Feb 10, 2014; Minneapolis, MN, USA; Houston Rockets center Dwight Howard (12) is congratulated by Houston Rockets forward Chandler Parsons (25) during the second quarter at Target Center. Mandatory Credit: Brace Hemmelgarn-USA TODAY Sports
The Houston Rockets lost a talented, versatile scorer in small forward Chandler Parsons this offseason. Although the 3-man possessed an incredibly low-paying team option for the 2014-15 season, the Rockets declined this and instead choose to pursue him in restricted free agency. Ultimately, Parsons received a three-year, $46 million offer sheet from the Dallas Mavericks, and Houston just let him walk.
Quite frankly, the decision to let him enter free agency proved itself senseless. Why would Houston turn down an opportunity to keep Parsons for cheap? Considering the team’s intent to sign an All-Star free agent this summer as well, the choice seems even less sensible.
Clutch Fans – a website notorious for it’s Rockets coverage – recently put forth an answer to this inquiry. What Clutch (the writer) suggested is intriguing, to say the least:
As I’ve been told, Howard’s agent Dan Fegan did not want Dwight in Houston, preferring instead to steer him to another team. Reportedly, that team was Dallas as the agent has a relationship and comfort level with Mavericks owner Mark Cuban. Dwight preferred Houston. To seal the deal for the premier free agent, Fegan provided the Rockets a list of needs/demands to bring him here and one of them was to let Chandler Parsons, who also was represented by Fegan, out of his contract this summer rather than wait until 2015.
Parsons has since publicly denied that the decision by the Rockets had anything to do with Howard, but I’ve been told by multiple sources that it’s true.
In essence, Houston had to sacrifice Parsons in 2014 to gain Dwight Howard in 2013.
Whether or not the writer’s sources are reliable is beside the point. As far as this theory is concerned, the only thing that matters is the fact logic backs it up.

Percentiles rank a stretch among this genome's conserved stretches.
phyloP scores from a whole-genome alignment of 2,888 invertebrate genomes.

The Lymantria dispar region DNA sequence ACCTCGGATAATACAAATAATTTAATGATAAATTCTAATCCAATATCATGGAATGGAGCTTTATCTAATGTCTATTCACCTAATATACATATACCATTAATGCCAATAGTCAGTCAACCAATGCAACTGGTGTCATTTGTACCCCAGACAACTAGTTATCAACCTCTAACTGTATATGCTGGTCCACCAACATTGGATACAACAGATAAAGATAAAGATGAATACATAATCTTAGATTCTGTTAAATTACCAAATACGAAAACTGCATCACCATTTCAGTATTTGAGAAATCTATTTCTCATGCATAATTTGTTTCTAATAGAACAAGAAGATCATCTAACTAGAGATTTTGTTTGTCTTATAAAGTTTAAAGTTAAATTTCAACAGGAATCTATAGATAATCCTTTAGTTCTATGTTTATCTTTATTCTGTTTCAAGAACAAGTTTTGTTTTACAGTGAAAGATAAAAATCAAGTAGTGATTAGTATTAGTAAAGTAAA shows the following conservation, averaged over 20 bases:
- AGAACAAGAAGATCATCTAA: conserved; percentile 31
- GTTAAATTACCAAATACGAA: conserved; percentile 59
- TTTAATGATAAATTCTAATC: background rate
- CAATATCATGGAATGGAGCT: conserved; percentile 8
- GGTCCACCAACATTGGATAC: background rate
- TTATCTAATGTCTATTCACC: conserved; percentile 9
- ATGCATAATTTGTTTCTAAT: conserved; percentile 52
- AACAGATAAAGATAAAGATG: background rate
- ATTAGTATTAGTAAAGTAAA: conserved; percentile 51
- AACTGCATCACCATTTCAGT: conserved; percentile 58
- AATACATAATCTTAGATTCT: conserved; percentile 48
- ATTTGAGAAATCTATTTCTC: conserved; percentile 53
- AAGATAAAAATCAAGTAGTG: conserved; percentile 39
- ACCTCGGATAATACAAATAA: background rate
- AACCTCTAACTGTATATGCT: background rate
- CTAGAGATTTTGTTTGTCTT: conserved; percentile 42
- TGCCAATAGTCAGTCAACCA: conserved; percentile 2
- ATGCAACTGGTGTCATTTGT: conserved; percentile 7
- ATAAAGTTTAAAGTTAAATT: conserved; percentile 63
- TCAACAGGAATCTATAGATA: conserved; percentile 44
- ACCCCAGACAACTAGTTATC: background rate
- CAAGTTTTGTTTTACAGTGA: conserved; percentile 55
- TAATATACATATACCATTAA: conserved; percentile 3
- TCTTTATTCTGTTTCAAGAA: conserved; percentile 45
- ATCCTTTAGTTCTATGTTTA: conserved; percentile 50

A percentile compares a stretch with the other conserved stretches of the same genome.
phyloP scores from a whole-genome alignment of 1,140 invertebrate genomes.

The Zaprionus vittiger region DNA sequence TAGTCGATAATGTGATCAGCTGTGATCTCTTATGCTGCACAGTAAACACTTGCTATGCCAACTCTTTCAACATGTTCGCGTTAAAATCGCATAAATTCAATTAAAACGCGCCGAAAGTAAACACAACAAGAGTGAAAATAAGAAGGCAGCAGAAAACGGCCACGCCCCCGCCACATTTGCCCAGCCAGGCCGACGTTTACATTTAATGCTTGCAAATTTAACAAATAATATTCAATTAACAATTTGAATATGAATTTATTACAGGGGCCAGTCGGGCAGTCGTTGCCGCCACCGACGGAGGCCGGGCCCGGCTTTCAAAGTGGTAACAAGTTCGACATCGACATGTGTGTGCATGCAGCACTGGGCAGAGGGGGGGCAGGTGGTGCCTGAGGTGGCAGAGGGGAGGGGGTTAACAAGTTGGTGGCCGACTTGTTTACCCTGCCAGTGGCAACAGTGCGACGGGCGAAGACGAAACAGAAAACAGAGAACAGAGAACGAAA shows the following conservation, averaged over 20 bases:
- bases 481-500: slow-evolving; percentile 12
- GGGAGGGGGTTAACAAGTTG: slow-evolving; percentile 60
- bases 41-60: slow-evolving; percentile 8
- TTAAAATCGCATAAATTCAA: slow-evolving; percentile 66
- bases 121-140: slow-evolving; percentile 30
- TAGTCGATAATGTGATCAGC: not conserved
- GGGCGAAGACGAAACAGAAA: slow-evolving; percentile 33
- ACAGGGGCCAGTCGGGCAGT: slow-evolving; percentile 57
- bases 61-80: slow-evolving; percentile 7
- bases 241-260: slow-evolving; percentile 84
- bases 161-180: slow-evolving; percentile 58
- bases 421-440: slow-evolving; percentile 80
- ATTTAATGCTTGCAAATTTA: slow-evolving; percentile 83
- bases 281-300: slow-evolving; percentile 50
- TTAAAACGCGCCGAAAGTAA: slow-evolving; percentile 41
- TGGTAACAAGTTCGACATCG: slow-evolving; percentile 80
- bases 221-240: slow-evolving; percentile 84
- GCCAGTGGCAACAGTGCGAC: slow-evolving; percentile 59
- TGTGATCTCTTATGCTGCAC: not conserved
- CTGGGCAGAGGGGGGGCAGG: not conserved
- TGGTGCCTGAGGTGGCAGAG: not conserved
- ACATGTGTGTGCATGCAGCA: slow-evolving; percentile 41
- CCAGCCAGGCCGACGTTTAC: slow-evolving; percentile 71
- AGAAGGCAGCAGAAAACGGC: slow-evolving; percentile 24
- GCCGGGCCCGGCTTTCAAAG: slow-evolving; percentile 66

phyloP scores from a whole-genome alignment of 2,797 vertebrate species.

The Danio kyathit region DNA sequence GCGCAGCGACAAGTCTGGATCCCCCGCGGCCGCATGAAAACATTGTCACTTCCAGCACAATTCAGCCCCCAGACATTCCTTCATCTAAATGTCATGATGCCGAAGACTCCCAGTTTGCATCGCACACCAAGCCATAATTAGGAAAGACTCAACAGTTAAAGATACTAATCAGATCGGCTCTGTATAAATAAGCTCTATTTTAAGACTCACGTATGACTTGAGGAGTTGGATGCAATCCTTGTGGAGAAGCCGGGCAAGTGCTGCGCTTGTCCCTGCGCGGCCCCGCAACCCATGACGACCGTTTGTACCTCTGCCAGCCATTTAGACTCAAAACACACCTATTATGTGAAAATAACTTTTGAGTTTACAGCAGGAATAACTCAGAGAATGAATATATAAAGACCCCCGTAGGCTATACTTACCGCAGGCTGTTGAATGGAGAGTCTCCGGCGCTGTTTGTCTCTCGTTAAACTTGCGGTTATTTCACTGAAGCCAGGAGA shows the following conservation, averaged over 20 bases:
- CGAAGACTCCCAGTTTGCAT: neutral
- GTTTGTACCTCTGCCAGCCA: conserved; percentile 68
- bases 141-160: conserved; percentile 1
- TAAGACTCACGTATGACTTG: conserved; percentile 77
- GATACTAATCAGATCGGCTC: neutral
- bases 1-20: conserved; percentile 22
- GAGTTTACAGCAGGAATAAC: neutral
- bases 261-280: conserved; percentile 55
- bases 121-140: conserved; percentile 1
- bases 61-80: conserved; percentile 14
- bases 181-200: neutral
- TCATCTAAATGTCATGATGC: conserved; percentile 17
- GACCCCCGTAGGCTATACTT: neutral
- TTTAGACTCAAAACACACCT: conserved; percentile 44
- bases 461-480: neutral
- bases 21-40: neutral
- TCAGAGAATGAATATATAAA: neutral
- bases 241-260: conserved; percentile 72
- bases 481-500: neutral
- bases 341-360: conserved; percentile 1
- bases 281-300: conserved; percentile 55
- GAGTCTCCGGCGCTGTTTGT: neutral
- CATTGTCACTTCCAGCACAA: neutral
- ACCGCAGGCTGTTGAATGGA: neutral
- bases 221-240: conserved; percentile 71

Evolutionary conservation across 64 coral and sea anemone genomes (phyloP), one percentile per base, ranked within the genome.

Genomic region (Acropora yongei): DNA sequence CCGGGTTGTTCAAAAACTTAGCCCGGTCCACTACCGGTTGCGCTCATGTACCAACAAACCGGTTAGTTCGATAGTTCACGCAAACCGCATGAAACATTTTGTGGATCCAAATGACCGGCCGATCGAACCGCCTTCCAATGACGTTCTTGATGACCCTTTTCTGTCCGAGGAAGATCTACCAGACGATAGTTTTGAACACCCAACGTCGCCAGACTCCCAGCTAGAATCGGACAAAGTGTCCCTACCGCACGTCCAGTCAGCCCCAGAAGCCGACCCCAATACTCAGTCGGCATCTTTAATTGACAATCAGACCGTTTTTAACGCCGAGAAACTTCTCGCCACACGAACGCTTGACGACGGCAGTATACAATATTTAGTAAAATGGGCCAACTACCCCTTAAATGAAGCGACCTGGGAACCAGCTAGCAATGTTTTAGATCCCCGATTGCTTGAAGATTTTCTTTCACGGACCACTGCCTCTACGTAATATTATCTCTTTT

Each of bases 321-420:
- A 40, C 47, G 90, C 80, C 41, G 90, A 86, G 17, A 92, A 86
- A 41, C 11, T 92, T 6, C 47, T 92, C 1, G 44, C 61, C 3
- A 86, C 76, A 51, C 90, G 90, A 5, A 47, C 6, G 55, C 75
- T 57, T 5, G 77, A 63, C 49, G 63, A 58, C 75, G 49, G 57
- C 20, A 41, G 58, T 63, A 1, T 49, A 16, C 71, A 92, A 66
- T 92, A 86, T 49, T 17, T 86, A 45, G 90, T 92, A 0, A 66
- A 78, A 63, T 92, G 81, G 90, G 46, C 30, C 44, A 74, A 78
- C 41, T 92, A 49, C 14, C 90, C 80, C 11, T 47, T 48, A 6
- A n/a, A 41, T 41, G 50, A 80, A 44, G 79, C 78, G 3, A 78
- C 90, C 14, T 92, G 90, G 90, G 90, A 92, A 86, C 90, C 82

Aside from the decision to dismiss Parsons’ team option, a plethora of evidence exists supporting this statement. Clutch covers multiple reasons, but I will only discuss two that significantly stand out from the rest.
1) Houston lost a tad less than $2 million in spending space by declining Parsons’ team option.
The Rockets would have only saved themselves $1 million in cap room had they picked up his option. But in an offseason that consisted of Houston chasing max-contract athletes such as Carmelo Anthony and Chris Bosh, any extra space could have helped.
Motivated by the prospect of acquiring an All-Star, the Rockets traded away Jeremy Lin and Omer Asik for virtually nothing to clear cap space (Houston ultimately received Trevor Ariza in the Asik deal, but the Rockets inked Ariza on their own initially).
If the franchise was so focused on freeing spending room, why would they create less space by rejecting Parsons’ option?
2) Parsons fired agent Mark Bartelstein in order to hire Dan Fegan as his new representative in 2013.
As Clutch and this article mention, Fegan holds a close relationship with Mavericks’ owner Mark Cuban. Fegan attempted to sway Howard towards Dallas, but Dwight insisted on joining the Rockets.
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However, conveniently enough, Parsons hired Fegan around the same time Howard was preparing for free agency. Fegan suddenly possessed a chance to bring Cuban an impactful player, and he subsequently utilized his unique position with Houston to do so.
The end result: Fegan forced the Rockets to reach an agreement regarding Parsons’ release, and the franchise obtained Howard in return.
This situation is highly feasible to envision. Why else would Bartelstein – the agent for David Lee, Gordon Hayward and Nick Young, among others – get kicked to the curb unexpectedly?
It all just doesn’t add up.
Obviously, one can contend both of these aforementioned arguments. Heck, even the decision to decline Parsons’ option can draw defense, as many would argue it was Houston’s smartest choice moving forward.
All I suggest is you keep an open mind.
Houston strongly desired Howard in 2013. They were on the brink of playoff relevancy, and the franchise felt Dwight could push them over the edge. Consequently, they paid a steeper price than the max in order to achieve their goal.
Come to your own conclusions, but the fact of the matter is that evidence supports this rumor. Leave any questions and/or thoughts in the comment section below.